Different types of cross-sections

Hybrid beam with hollow-core slabs of the same construction height.

 

Hybrid beam in a hollow-core slab ceiling of the same height as the beam. Structural concrete over the ceiling. With a concrete overlay thickness of more than 8 cm, it is possible to expose the connecting stirrups from the cross-section of the beam.

 

Hybrid beam with a height equal to the height of the floor slabs with concrete topping and an option for tensile reinforcement with the upper reinforcement of the floor slab (7 - bendable reinforcement, 6 - screw-in reinforcement).

 

Hybrid beam with built-in connecting reinforcement for concrete topping, provided that the floor slabs are higher than 8 cm from the beam's structural height.

 

Hybrid beam with an increased support for floor slabs (support adapted to the given height of the hollow-core slab).

 

1 - hybrid beam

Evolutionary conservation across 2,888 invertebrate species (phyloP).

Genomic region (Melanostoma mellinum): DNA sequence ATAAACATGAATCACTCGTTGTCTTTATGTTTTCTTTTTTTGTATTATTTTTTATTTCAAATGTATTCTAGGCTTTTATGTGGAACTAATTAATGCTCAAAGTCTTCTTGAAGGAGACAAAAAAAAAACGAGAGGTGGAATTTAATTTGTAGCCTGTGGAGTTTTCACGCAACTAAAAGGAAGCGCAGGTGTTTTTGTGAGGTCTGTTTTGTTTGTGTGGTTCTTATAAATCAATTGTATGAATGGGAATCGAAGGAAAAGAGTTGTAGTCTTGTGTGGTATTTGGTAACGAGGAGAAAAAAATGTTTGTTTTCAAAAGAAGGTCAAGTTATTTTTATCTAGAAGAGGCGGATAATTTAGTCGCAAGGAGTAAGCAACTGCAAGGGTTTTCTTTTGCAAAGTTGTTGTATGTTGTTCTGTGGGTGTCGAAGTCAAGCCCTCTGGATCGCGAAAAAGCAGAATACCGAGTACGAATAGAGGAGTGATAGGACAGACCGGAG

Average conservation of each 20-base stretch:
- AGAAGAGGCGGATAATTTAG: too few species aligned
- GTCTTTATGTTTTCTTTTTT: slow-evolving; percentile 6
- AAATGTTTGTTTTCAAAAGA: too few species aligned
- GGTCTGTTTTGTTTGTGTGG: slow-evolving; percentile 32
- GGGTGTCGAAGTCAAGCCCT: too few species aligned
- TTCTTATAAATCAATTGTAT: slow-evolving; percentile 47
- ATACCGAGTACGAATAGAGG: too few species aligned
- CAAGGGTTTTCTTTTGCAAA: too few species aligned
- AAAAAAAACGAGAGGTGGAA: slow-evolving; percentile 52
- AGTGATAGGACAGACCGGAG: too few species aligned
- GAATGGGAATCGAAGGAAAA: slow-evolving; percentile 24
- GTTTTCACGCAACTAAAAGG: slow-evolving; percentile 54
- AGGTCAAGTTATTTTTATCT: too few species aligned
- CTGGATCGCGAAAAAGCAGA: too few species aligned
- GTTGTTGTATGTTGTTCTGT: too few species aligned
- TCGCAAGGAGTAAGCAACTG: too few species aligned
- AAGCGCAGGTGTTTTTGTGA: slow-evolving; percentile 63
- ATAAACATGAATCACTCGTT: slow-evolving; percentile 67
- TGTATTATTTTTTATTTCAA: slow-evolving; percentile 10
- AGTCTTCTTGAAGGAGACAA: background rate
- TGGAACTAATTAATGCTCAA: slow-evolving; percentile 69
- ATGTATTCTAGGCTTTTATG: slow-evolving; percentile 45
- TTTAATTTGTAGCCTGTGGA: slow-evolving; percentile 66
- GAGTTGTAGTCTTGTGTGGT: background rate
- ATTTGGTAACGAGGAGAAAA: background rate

2- hollow-core floor slab
3 - reinforcement connecting the beam and floor slabs
4 - connecting reinforcement for reinforcement of concrete topping
5 - concrete topping
6 - reinforcement screwed in at the construction site to continue it with the top reinforcement of the concrete overlay
7 - reinforcement bent on site concreted in the beam for continuing with the top reinforcement of the concrete overlay
8 - elastomer washer
9 - concrete of longitudinal raised support for hollow-core slabs
10 – top bars of the concrete topping built in at the construction site

 

In many ceiling solutions, prefabricated composite slabs are used as the load-bearing formwork element for the composite - monolithic - ceiling structure. Standard composite (non-stressed) slabs are produced with a thickness of 7 to 8 cm of a prefabricated slab and a span of up to approx. 9 m. Such ceilings require additional support from a certain span (determined by the statics of the object) during assembly and during the maturation of the filling concrete. When using pre-stressed composite slabs, the thickness of the prefabricated element exceeds 10 cm, and the spans of these slabs reach up to 12 m. For most pre-stressed prefabricated slabs, assembly support is not provided as it is for unstressed elements.

 

Different types of cross-sections

Hybrid beam in combination with a single-span monolithic floor on prefabricated slabs